The Thing-a-Thon: Doctor Who: "The Seeds of Doom" (1976)


In Antarctica Camp 3, several scientists -- Moberly (Michael McStay), Winlett (John Gleeson), and Stevenson (Hubert Rees) -- excavate from the ice a mysterious vegetable pod.

Found at a layer that indicates it is more than 20,000 years old, this vegetable pod becomes of interest to the World Ecology Bureau in London. 

The Bureau contacts UNIT, and sends the Doctor (Tom Baker), and Sarah Jane (Elisabeth Sladen) to Antarctica to investigate it.

The Doctor determines the pod originated not on Earth, but a distant planet, and orders the scientists to keep it well-guarded until his arrival. His orders are disobeyed, however, and one of the scientists is attacked by the pod and assimilated it by it. The pod is actually a malevolent alien life-form called a Krynoid.

A “galactic weed,” the Krynoid travels the universe dispersing seeds to habitable planets, and then destroying all animal life there. Now it is a race against time: can the Doctor stop the Krynoid from spreading before it takes over all plant life on Earth?

A millionaire and plant-lover named Harrison Chase (Tony Beckley), is secretly working against the Time Lord to help an adult Krynoid germinate and rule our world.


The thirteenth season of classic Doctor Who (1963-1989) culminated with “The Seeds of Doom,” a serial from Robert Banks Stewart that is clearly inspired both by John Campbell’s “Who Goes There?” and the 1951 film, The Thing.  The (excellent) narrative re-purposes settings and characters from the history of The Thing productions and literary works.

As is the case in both “Who Goes There” and The Thing, an alien life-form that is buried in the ice (whether at Antarctica, or the North Pole, like the Hawks/Nyby film), is unearthed here, revealing an alien menace. 


Similarly, the Krynoid is plant or vegetable-based life in “The Seeds of Doom,” and as you may recall, the Thing (James Arness) in the fifties film is characterized as an “intellectual carrot” made of vegetable matter.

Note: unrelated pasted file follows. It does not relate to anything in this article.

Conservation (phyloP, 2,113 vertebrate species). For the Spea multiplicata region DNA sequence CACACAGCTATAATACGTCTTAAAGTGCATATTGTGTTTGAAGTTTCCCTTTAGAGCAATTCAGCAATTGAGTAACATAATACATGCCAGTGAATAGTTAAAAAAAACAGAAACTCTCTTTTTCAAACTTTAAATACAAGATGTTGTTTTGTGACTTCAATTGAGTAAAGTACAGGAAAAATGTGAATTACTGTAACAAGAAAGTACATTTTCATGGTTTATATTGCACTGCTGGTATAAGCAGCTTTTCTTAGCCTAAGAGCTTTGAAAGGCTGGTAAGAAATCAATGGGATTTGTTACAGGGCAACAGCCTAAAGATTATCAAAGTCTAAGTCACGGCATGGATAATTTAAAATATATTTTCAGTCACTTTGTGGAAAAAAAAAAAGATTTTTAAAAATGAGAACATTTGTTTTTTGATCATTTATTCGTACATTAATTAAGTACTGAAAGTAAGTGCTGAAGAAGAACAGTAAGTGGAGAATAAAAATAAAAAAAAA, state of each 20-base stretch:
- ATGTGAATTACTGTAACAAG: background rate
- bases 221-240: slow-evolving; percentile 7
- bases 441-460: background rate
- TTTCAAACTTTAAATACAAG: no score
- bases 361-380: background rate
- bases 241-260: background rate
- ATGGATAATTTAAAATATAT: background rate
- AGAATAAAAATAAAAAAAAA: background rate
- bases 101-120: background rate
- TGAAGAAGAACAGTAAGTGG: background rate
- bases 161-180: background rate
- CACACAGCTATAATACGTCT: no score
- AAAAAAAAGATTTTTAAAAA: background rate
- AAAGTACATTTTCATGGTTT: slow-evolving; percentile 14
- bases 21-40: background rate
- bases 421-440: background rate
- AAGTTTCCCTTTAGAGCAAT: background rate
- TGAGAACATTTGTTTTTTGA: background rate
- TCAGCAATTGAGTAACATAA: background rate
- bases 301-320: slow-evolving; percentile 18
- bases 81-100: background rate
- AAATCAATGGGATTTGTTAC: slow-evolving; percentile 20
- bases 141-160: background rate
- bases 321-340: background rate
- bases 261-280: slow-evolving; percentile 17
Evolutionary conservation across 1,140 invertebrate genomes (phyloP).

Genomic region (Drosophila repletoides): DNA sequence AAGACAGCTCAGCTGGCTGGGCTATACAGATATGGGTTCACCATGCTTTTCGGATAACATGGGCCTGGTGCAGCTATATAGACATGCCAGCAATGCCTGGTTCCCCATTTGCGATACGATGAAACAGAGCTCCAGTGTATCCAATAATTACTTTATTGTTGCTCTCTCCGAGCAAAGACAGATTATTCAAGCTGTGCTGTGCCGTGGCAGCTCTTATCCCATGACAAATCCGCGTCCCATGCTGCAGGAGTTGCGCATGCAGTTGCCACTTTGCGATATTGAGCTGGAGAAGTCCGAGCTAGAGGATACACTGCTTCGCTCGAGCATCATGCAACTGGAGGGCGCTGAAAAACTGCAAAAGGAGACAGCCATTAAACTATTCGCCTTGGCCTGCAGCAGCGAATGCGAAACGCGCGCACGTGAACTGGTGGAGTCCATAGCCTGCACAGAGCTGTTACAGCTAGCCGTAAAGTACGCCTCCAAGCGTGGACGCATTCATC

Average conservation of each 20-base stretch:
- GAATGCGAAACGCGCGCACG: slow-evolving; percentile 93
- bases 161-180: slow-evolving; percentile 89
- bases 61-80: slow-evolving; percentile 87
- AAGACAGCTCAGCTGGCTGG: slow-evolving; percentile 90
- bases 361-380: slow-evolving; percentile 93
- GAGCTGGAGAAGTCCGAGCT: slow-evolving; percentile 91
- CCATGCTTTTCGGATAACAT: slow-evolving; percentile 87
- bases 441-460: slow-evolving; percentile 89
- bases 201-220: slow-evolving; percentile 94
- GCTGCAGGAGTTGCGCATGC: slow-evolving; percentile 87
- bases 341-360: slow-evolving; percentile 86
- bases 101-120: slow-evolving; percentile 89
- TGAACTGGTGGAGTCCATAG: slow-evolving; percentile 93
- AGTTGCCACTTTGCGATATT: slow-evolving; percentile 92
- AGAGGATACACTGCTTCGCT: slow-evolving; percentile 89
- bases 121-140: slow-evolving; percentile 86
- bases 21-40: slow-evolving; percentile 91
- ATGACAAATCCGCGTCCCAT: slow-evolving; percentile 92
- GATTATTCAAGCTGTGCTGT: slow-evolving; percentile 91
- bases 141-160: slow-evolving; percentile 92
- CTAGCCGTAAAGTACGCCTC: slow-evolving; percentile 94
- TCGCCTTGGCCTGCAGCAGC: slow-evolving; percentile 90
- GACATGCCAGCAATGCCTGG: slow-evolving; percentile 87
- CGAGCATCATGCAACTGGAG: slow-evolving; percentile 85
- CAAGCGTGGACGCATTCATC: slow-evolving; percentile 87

Mind boggling…

It’s intriguing how “The Seeds of Doom” adopts different aspects of The Thing’s narrative across the decades. From the novella, we get here the idea of an evil contaminating our life form and altering the shape of a human being, which is then able to infect others similarly.  And, the larger threat is of a new and inimical life-form taking over the Earth, eliminating the human race in the process.  In the case of this Doctor Who tale, the Krynoid escapes Antarctica, and gets to Great Britain, where things get out of hand quickly.

From the 1950's film, primarily, “The Seeds of Doom” takes the aforementioned nature of the monster (vegetable rather than animal), and the idea of a possibly-mad ally helping it along.  In the movie, Dr. Carrington (Robert Cornthwaite) -- whether from lack of sleep, bad judgement, or poor character -- attempts to propagate a “Thing” garden at the base, and preserve the “wise” being (despite its readily obvious violent qualities). Here, Harrison Chase, an eccentric millionaire, chooses intelligent plant life over his own species, and plays, essentially, the same role in the drama. He is the turncoat to his own species, deluded about what role he would play in the “New Order.”


“The Seeds of Doom” has always been one of my favorite Doctor Who serials of the Tom Baker era. The first sections, set in Antarctica are claustrophobic and terrifying, and the nature of the Krynoid threat is well-established.  For a low-budget show, some of the effects still manage to be creepy and disgusting.


Meanwhile, the last chapters of the serial -- with an adult Krynoid towering over Chase’s mansion, and harnessing the power the Earth’s vegetation -- plays like some gonzo (and thoroughly enjoyable) kaiju movie.


One other element worthy of discussion here involves the presence of the Doctor, the protagonist. In other versions of The Thing, characters such as McReady/MacReady, Kate Lloyd, or Pat Hendry have to play “catch-up” to understand the situation and the nature of the threat the Earth faces.

In “The Seeds of Doom,” the Doctor -- with all of his knowledge of time, space, and alien life-forms -- has an advantage they didn’t. He knows all about the nemesis he must contend with, and is ready for battle, almost from the beginning.

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